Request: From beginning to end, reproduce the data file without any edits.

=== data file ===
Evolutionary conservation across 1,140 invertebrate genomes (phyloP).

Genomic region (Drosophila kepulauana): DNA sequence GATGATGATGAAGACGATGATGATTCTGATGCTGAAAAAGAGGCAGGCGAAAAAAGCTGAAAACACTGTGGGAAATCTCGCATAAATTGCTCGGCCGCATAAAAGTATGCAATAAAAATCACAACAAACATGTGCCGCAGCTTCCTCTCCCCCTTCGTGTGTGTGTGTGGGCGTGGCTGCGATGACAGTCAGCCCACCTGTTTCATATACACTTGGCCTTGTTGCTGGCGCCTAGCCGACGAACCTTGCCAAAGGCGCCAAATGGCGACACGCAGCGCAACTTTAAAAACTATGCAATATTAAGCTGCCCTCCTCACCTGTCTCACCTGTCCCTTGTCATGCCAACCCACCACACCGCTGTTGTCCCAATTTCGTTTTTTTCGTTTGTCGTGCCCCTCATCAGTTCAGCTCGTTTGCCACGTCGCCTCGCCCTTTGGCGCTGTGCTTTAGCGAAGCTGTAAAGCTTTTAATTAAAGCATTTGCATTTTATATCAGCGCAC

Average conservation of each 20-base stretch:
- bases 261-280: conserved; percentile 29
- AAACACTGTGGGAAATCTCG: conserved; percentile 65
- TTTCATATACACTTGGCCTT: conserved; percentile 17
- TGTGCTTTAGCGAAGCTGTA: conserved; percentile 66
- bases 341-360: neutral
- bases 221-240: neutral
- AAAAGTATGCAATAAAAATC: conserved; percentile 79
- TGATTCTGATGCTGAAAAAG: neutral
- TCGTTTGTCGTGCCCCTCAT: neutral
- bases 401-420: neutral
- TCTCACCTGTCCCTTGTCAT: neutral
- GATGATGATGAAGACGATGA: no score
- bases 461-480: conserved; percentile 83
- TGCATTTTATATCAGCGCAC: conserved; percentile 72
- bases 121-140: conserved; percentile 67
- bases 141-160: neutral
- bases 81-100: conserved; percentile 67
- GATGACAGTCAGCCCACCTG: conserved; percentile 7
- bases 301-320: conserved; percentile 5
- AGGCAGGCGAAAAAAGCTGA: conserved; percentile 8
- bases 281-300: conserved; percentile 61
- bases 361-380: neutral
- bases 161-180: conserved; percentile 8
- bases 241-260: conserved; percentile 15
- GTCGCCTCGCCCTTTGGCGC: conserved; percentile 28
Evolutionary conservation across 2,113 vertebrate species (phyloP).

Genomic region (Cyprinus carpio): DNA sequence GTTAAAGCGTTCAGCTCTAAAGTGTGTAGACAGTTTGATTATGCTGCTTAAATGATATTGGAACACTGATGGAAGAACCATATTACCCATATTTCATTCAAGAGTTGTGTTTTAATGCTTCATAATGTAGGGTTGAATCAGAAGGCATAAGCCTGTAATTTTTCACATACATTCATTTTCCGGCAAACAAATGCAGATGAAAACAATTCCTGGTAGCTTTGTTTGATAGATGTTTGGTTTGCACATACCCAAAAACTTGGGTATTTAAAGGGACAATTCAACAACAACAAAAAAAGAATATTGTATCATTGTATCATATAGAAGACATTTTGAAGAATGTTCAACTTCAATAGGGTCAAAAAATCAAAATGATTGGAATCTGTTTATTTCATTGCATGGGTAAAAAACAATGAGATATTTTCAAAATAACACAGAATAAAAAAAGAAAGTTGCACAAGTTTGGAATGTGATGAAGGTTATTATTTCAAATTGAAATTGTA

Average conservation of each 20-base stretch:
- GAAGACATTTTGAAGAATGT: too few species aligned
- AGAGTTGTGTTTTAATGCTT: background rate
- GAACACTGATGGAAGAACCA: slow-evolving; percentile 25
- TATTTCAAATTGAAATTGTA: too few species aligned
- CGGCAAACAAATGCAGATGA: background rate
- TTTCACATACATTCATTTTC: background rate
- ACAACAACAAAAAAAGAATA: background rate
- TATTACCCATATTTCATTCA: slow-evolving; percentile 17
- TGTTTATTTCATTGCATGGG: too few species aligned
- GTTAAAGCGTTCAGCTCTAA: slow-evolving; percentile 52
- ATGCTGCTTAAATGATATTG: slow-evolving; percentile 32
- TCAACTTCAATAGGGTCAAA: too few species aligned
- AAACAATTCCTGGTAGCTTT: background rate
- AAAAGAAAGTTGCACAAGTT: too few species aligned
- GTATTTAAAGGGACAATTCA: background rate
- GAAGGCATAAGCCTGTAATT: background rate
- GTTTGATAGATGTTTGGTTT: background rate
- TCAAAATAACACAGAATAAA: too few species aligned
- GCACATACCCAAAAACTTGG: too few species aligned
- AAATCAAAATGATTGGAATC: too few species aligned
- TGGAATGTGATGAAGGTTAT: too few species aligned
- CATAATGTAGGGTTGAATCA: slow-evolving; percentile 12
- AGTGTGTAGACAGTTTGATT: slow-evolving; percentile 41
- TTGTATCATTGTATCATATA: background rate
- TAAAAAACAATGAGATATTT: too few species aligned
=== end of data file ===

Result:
Evolutionary conservation across 1,140 invertebrate genomes (phyloP).

Genomic region (Drosophila kepulauana): DNA sequence GATGATGATGAAGACGATGATGATTCTGATGCTGAAAAAGAGGCAGGCGAAAAAAGCTGAAAACACTGTGGGAAATCTCGCATAAATTGCTCGGCCGCATAAAAGTATGCAATAAAAATCACAACAAACATGTGCCGCAGCTTCCTCTCCCCCTTCGTGTGTGTGTGTGGGCGTGGCTGCGATGACAGTCAGCCCACCTGTTTCATATACACTTGGCCTTGTTGCTGGCGCCTAGCCGACGAACCTTGCCAAAGGCGCCAAATGGCGACACGCAGCGCAACTTTAAAAACTATGCAATATTAAGCTGCCCTCCTCACCTGTCTCACCTGTCCCTTGTCATGCCAACCCACCACACCGCTGTTGTCCCAATTTCGTTTTTTTCGTTTGTCGTGCCCCTCATCAGTTCAGCTCGTTTGCCACGTCGCCTCGCCCTTTGGCGCTGTGCTTTAGCGAAGCTGTAAAGCTTTTAATTAAAGCATTTGCATTTTATATCAGCGCAC

Average conservation of each 20-base stretch:
- bases 261-280: conserved; percentile 29
- AAACACTGTGGGAAATCTCG: conserved; percentile 65
- TTTCATATACACTTGGCCTT: conserved; percentile 17
- TGTGCTTTAGCGAAGCTGTA: conserved; percentile 66
- bases 341-360: neutral
- bases 221-240: neutral
- AAAAGTATGCAATAAAAATC: conserved; percentile 79
- TGATTCTGATGCTGAAAAAG: neutral
- TCGTTTGTCGTGCCCCTCAT: neutral
- bases 401-420: neutral
- TCTCACCTGTCCCTTGTCAT: neutral
- GATGATGATGAAGACGATGA: no score
- bases 461-480: conserved; percentile 83
- TGCATTTTATATCAGCGCAC: conserved; percentile 72
- bases 121-140: conserved; percentile 67
- bases 141-160: neutral
- bases 81-100: conserved; percentile 67
- GATGACAGTCAGCCCACCTG: conserved; percentile 7
- bases 301-320: conserved; percentile 5
- AGGCAGGCGAAAAAAGCTGA: conserved; percentile 8
- bases 281-300: conserved; percentile 61
- bases 361-380: neutral
- bases 161-180: conserved; percentile 8
- bases 241-260: conserved; percentile 15
- GTCGCCTCGCCCTTTGGCGC: conserved; percentile 28
Evolutionary conservation across 2,113 vertebrate species (phyloP).

Genomic region (Cyprinus carpio): DNA sequence GTTAAAGCGTTCAGCTCTAAAGTGTGTAGACAGTTTGATTATGCTGCTTAAATGATATTGGAACACTGATGGAAGAACCATATTACCCATATTTCATTCAAGAGTTGTGTTTTAATGCTTCATAATGTAGGGTTGAATCAGAAGGCATAAGCCTGTAATTTTTCACATACATTCATTTTCCGGCAAACAAATGCAGATGAAAACAATTCCTGGTAGCTTTGTTTGATAGATGTTTGGTTTGCACATACCCAAAAACTTGGGTATTTAAAGGGACAATTCAACAACAACAAAAAAAGAATATTGTATCATTGTATCATATAGAAGACATTTTGAAGAATGTTCAACTTCAATAGGGTCAAAAAATCAAAATGATTGGAATCTGTTTATTTCATTGCATGGGTAAAAAACAATGAGATATTTTCAAAATAACACAGAATAAAAAAAGAAAGTTGCACAAGTTTGGAATGTGATGAAGGTTATTATTTCAAATTGAAATTGTA

Average conservation of each 20-base stretch:
- GAAGACATTTTGAAGAATGT: too few species aligned
- AGAGTTGTGTTTTAATGCTT: background rate
- GAACACTGATGGAAGAACCA: slow-evolving; percentile 25
- TATTTCAAATTGAAATTGTA: too few species aligned
- CGGCAAACAAATGCAGATGA: background rate
- TTTCACATACATTCATTTTC: background rate
- ACAACAACAAAAAAAGAATA: background rate
- TATTACCCATATTTCATTCA: slow-evolving; percentile 17
- TGTTTATTTCATTGCATGGG: too few species aligned
- GTTAAAGCGTTCAGCTCTAA: slow-evolving; percentile 52
- ATGCTGCTTAAATGATATTG: slow-evolving; percentile 32
- TCAACTTCAATAGGGTCAAA: too few species aligned
- AAACAATTCCTGGTAGCTTT: background rate
- AAAAGAAAGTTGCACAAGTT: too few species aligned
- GTATTTAAAGGGACAATTCA: background rate
- GAAGGCATAAGCCTGTAATT: background rate
- GTTTGATAGATGTTTGGTTT: background rate
- TCAAAATAACACAGAATAAA: too few species aligned
- GCACATACCCAAAAACTTGG: too few species aligned
- AAATCAAAATGATTGGAATC: too few species aligned
- TGGAATGTGATGAAGGTTAT: too few species aligned
- CATAATGTAGGGTTGAATCA: slow-evolving; percentile 12
- AGTGTGTAGACAGTTTGATT: slow-evolving; percentile 41
- TTGTATCATTGTATCATATA: background rate
- TAAAAAACAATGAGATATTT: too few species aligned